For several years, I lived just up the street from a major university. And every year, around late August, the atmosphere of the neighbourhood changed as nervous first-year students moved into the many apartments and converted Victorian houses in the area.
The scene would be the same on just about every street corner; families unloading U-Hauls full of mismatched furniture, parents trying to pretend it’s not a big deal, students who can’t decide whether they want their parents to hold their hand or leave as soon as possible.
It became a sign of fall as natural as the leaves changing colour, and it was a constant reminder that every September, somebody’s life was about to change forever.
What makes this a beautiful song:
1. The vocal effects. Along with a flanging effect, I think they’re using a harmonizer on Emily Haines’ voice. A harmonizer is a bit like auto-tune, except instead of making sure you’re singing the right note, it figures out which note you’re singing, then splits it into two or three other tones to add harmony. But because it doesn’t know what key the instruments are in, there are some awkward and confusing major/minor moments that can sometimes turn people off this song. I think they did in on purpose; after all, what could be more awkward, confusing, and major/minor than being seventeen?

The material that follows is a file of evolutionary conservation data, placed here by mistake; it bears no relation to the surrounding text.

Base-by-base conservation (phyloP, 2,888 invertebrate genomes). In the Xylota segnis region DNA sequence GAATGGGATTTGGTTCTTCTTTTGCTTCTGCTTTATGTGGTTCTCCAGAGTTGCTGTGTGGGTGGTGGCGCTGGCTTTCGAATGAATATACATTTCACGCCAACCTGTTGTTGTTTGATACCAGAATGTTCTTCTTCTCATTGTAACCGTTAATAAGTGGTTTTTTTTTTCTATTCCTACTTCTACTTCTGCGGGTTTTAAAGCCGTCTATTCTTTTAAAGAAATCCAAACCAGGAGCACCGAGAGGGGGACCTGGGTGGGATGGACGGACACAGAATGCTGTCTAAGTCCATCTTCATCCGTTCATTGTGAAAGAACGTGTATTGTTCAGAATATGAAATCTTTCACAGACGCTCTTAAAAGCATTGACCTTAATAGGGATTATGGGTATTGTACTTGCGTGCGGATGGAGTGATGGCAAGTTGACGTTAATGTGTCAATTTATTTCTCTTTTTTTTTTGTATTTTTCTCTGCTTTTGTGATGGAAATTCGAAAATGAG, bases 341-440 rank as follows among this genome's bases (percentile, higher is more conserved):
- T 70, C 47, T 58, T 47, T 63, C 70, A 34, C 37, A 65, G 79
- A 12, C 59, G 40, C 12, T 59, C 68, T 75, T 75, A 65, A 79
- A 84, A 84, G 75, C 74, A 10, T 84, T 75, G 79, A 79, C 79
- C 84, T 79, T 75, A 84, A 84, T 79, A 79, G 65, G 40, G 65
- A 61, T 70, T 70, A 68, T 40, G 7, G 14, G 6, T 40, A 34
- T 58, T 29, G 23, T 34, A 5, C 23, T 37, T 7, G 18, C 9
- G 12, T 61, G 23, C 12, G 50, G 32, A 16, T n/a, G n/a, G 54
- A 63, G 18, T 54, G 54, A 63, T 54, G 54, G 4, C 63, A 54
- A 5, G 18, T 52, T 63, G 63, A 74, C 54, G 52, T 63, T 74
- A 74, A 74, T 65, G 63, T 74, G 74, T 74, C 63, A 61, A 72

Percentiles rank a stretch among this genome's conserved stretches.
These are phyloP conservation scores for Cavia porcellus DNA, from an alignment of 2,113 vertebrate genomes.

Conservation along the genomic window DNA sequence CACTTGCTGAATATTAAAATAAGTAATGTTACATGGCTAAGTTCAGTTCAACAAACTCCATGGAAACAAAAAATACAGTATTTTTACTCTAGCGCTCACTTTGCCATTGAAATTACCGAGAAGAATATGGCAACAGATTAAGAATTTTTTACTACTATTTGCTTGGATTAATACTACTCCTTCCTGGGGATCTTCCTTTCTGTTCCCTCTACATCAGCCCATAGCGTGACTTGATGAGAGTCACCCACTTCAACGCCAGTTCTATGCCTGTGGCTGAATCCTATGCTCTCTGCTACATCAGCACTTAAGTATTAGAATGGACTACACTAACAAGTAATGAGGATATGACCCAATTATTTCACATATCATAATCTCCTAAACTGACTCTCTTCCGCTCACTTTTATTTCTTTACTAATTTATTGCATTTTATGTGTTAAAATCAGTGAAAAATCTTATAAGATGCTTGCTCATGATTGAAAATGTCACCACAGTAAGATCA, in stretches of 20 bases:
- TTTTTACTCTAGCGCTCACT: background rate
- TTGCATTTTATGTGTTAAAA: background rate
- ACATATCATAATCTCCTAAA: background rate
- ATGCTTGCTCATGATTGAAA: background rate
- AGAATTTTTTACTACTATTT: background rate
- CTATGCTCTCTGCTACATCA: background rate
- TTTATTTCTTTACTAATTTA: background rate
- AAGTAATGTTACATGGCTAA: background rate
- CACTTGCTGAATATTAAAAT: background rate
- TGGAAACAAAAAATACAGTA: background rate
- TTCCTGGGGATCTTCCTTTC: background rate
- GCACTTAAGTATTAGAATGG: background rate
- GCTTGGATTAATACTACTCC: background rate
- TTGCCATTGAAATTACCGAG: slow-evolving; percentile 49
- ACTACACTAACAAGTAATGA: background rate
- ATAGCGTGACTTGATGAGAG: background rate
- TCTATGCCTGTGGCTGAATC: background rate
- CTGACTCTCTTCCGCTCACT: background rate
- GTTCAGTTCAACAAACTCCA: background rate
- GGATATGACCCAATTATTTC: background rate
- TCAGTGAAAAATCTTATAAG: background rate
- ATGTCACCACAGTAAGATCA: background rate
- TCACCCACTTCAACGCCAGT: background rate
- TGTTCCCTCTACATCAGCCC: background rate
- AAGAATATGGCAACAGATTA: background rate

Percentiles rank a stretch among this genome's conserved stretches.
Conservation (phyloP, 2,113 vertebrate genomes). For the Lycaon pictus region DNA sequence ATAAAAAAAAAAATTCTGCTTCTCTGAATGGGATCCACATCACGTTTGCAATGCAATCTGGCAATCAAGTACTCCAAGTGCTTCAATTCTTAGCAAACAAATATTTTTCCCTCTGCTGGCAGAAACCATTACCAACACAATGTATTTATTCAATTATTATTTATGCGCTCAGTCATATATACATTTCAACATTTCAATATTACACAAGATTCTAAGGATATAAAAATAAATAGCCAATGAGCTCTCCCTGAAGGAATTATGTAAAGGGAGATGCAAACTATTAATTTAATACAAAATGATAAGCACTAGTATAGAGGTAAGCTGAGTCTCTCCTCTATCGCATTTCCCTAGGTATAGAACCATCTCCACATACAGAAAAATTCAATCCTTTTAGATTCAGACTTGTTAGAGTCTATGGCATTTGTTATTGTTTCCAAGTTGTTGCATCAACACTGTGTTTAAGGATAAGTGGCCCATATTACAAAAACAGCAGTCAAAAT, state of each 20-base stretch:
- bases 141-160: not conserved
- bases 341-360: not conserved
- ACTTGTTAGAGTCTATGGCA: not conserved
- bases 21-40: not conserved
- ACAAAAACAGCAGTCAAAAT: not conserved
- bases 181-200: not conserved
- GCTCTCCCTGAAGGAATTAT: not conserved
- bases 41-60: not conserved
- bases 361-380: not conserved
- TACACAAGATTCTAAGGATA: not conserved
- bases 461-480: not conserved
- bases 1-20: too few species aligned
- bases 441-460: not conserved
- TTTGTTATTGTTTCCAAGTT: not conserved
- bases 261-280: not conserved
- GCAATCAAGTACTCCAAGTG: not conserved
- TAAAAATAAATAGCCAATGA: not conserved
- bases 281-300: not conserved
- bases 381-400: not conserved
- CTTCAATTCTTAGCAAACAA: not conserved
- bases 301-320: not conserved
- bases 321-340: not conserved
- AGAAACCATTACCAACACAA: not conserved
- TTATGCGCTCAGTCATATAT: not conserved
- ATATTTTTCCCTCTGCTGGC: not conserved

2. Violins and banjos. Together at last.
3. The repeating line that begins at 2.06: “Park that car/Drop that phone/Sleep on the floor/Dream about me.” The whole song is like a blur of teenage experiences, and this line sums it up in a wonderful crescendo.
Recommended listening activity:
Realizing that you’re not a kid anymore.